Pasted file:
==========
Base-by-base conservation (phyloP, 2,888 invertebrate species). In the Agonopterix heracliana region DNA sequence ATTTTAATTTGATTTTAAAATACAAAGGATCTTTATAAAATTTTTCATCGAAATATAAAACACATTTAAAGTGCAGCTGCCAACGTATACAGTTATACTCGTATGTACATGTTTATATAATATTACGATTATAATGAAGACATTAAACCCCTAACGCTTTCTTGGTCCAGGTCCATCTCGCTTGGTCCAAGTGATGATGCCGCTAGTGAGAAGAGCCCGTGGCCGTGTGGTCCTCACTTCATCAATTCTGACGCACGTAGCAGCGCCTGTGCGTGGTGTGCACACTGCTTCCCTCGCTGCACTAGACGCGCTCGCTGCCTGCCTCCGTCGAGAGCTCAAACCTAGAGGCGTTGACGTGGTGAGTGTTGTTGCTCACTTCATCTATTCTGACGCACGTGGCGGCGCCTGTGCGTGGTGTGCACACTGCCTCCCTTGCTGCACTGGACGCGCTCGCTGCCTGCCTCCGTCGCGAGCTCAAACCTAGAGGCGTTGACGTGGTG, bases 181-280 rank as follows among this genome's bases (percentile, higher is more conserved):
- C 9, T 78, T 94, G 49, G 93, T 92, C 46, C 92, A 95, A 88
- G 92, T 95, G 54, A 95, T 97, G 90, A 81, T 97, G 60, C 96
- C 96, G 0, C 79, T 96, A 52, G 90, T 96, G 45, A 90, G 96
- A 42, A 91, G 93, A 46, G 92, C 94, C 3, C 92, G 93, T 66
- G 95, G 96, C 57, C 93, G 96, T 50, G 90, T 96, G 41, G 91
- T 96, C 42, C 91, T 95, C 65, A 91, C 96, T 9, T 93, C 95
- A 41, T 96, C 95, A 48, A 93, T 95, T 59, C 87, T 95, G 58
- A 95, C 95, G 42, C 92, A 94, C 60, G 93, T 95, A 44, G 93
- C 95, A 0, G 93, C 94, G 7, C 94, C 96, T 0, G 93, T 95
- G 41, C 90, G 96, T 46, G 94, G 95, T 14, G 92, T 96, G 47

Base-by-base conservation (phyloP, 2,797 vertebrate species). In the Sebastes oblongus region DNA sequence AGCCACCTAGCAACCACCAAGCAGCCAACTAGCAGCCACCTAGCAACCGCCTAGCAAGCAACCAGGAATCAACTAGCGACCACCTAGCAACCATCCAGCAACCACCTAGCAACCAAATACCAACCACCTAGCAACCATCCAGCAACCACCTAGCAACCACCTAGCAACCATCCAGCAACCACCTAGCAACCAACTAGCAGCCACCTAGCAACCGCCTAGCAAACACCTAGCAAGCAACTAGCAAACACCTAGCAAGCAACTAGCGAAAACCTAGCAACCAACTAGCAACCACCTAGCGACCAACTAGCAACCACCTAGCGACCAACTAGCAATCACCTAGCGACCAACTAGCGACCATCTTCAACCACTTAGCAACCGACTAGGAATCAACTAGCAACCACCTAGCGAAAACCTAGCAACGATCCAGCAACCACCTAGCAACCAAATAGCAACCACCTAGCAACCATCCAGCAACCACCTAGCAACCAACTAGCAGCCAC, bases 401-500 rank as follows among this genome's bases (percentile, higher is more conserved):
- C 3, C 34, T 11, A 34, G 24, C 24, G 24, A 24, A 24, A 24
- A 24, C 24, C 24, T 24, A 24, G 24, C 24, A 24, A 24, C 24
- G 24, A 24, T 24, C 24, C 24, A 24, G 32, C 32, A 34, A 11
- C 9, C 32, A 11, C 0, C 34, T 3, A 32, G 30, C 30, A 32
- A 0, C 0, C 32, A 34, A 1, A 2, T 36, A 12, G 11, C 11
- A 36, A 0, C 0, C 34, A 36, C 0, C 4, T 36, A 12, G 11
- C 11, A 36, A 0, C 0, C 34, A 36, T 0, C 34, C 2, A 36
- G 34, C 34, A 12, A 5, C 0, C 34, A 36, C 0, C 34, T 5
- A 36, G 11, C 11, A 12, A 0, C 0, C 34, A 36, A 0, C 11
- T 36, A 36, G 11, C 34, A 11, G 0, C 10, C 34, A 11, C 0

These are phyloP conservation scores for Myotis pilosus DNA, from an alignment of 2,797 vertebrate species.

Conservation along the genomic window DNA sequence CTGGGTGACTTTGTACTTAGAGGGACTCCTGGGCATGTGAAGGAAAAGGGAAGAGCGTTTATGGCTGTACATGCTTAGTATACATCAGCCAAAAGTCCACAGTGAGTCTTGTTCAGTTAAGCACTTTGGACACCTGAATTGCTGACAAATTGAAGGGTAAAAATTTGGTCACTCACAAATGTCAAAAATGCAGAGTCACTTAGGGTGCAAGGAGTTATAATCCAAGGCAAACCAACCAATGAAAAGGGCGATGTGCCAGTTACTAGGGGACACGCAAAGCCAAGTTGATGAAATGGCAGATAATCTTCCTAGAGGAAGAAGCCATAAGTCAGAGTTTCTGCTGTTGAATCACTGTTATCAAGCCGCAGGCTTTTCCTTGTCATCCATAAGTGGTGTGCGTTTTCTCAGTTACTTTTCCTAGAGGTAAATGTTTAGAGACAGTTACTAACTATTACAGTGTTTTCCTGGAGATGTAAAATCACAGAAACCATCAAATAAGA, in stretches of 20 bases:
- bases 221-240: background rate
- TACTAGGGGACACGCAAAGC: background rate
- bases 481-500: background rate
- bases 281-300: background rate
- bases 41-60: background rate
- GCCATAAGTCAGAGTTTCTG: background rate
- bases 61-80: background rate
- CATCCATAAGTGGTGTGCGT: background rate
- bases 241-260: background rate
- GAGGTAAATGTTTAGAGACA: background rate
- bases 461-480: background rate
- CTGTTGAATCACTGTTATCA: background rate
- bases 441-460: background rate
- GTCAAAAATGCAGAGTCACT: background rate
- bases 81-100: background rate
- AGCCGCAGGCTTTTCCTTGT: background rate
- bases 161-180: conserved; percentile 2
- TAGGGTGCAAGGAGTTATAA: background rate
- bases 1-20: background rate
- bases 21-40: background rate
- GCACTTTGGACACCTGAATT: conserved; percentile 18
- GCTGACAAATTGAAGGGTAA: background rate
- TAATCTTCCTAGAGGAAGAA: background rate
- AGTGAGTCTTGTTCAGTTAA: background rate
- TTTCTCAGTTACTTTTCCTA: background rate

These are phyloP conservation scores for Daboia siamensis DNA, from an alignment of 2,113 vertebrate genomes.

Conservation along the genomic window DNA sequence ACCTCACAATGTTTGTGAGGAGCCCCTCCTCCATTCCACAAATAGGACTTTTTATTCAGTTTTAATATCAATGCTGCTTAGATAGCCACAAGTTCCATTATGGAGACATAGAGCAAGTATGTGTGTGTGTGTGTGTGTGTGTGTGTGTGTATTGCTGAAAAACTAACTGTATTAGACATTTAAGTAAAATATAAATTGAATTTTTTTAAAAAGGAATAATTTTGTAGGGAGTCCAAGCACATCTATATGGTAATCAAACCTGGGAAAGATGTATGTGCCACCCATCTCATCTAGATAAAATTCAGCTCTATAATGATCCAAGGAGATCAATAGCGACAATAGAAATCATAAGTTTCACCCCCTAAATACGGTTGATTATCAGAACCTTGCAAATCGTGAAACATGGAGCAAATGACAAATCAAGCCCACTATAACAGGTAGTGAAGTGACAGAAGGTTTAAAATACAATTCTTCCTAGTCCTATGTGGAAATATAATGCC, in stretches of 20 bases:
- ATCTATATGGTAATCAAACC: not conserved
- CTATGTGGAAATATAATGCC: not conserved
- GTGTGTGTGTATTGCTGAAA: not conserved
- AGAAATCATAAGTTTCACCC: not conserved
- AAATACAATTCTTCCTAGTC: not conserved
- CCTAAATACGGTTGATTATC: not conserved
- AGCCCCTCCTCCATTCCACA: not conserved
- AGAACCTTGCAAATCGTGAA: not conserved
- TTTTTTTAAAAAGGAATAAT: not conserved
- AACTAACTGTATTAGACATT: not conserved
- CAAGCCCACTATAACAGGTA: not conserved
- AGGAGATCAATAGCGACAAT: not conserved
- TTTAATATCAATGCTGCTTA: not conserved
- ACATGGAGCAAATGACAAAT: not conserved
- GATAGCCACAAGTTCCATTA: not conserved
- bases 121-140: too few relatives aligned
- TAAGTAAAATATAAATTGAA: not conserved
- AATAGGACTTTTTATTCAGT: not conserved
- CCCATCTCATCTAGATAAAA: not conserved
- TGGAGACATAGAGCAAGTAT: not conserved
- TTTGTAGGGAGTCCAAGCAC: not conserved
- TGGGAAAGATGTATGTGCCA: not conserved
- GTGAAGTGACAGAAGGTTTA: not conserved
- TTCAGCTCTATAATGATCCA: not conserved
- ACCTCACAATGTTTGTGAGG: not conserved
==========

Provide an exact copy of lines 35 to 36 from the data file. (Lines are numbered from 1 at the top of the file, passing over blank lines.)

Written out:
- bases 461-480: background rate
- CTGTTGAATCACTGTTATCA: background rate